The double edged sword, watching your kids grow up.

My sons are transitioning into the talking stage, which is super exciting, if you like them vocally disapproving of your parenting. Milestones have always been bittersweet for me. I am happy for my sons, they are growing up! I will always cheer their accomplishments on, big or small. I would be lying if I didn’t tell you that with each new exciting stage I don’t also get a little sad. My babies are not babies anymore. While the old cliché “they will always be my baby” is cute, they are no longer babies, but toddlers.

I’ve managed to be there for every milestone thus far. That’s a rare feat and one I’m particularly proud of! Working at night has provided me with the opportunity to be a committed father by day. From crawling to running, I’ve had my cheerleader Pom-Poms in hand and “Eye of The Tiger” blaring in the background, rooting on my tyrants as they discover a new ability.

The joy of discovery that spreads across a child’s face is, quite simply, unparalleled. They beam the biggest smiles and quickly seek you out for affirmation. Pride is shared by both parent and offspring, and it’s one of the purest, most beautiful moments that can ever occurs. The parent-child bond is tangible, an invisible umbilical cord never severed.

A part of me gets sad though. Each milestone is a move towards independence. Every day my kids are able to do something new for themselves. Their exploration of the world no longer requires me to carry them everywhere like Hodor from Game of Thrones. While my arms may have ached, I always felt a sense of purpose in the times of being a kid ferry. What’s next? What if tomorrow they wake up and I’m not the coolest person they know? I couldn’t bear it, it would be too much! I think there will always be a part of me that misses when I was their primary transport service from room to room.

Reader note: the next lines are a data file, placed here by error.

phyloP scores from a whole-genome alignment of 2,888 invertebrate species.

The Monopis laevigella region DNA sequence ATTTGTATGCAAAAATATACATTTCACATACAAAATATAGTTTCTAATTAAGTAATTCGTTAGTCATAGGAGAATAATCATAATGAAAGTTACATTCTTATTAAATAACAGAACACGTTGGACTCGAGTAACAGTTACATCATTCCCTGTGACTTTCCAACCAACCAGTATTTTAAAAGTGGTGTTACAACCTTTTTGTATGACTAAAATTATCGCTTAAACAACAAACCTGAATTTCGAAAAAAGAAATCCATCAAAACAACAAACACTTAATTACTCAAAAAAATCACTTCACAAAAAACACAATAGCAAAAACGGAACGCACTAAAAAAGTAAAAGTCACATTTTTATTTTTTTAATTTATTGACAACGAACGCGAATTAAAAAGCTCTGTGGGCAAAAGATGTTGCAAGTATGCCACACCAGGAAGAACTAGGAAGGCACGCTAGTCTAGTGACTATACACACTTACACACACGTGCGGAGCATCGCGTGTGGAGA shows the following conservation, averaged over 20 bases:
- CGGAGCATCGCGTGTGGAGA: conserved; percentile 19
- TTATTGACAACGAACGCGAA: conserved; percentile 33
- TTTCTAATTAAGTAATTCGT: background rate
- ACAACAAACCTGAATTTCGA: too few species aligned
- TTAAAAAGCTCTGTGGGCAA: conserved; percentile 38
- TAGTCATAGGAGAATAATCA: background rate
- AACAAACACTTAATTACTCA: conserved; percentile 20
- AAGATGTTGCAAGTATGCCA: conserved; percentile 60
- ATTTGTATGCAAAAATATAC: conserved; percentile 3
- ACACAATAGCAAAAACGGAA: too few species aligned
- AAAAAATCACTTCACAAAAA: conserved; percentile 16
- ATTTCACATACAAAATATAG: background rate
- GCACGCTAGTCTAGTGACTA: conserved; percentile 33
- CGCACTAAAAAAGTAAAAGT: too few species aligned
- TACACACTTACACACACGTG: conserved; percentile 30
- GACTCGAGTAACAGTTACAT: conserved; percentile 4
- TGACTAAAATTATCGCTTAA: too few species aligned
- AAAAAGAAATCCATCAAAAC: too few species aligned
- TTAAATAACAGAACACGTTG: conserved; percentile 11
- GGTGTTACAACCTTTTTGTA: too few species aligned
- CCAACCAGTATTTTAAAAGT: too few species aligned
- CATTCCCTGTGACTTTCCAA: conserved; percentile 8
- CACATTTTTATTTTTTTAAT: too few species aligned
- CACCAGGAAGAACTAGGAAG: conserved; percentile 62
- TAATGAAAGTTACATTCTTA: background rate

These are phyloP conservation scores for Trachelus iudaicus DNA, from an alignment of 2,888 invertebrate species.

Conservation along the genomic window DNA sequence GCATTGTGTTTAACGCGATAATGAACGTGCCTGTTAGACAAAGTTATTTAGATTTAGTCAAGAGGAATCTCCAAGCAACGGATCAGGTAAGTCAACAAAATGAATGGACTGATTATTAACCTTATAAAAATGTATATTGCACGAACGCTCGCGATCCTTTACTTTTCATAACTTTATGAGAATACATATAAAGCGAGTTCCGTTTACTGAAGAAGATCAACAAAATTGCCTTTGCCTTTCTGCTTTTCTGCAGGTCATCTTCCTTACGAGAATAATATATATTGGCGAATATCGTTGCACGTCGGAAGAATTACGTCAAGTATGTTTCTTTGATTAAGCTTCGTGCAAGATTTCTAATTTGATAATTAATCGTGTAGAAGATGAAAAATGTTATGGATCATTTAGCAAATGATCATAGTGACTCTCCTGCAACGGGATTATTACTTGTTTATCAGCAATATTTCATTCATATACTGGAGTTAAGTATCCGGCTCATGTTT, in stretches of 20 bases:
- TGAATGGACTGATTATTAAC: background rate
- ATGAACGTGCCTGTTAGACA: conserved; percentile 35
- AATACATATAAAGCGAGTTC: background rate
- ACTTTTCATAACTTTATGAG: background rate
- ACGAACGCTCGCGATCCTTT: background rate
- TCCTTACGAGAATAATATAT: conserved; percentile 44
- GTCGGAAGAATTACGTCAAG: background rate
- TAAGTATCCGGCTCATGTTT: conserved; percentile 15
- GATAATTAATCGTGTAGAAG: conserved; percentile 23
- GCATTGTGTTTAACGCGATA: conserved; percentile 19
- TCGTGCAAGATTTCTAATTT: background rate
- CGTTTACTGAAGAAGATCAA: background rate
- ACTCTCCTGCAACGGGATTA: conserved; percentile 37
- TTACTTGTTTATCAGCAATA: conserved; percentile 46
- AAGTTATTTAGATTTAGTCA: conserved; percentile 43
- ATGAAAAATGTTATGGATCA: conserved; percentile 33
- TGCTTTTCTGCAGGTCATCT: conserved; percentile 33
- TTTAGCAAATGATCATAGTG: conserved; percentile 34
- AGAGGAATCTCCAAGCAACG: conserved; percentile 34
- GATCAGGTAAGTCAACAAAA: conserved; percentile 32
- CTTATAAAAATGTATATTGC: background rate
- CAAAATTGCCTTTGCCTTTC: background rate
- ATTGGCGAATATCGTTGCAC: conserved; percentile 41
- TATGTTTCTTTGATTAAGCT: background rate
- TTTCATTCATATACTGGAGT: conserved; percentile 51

When Nicolas began to crawl it was in classic Ridiculous Nicolas form. We were at a buddies house and I was in a side room getting a tattoo, if I remember correctly it was my Little Mermaid piece. Nicolas wanted to hang out and see what was going on, the kids always enjoy watching me get ink. After crying about not being in the room Nicolas decided he was going to get in that damn room and began to crawl. The whole time he inched toward the room with his head down, sobbing and pissed. You could just tell in his mind he was thinking ” YOU ARE GOING TO INCLUDE ME GOD DAMNIT!” Once he made it to the doorway he sat there, just glaring at us, with the reddest face in the history of children.

Killian began to crawl a week later, in less dramatic fashion. He has always had a way of just doing. He likes to watch someone else do something and then just do it. His outlook is Nike. From that point on, major operations of dad shuttle shut down. Once kids go mobile, in my experience, they don’t want to be carried much anymore. Now instead of walking my kids through rooms I chase them from room to room, exasperatingly trying to put a diaper on a naked bottom.

I no longer see my kids as babies, they are truly toddlers now. They run, are quite vocal and seem to have a good grasp on what they want. Every morning one retrieves the remote and brings it to me, the sign that it is time to start Barney marathon morning bonanza. Soon after a hand will take mine to guide me to a high chair, it’s breakfast time. While being bossed around by a toddler every morning is not what I planned, it shows I still have purpose! It will only be a matter of time before the cool thing is to cook breakfast for themselves (two right?).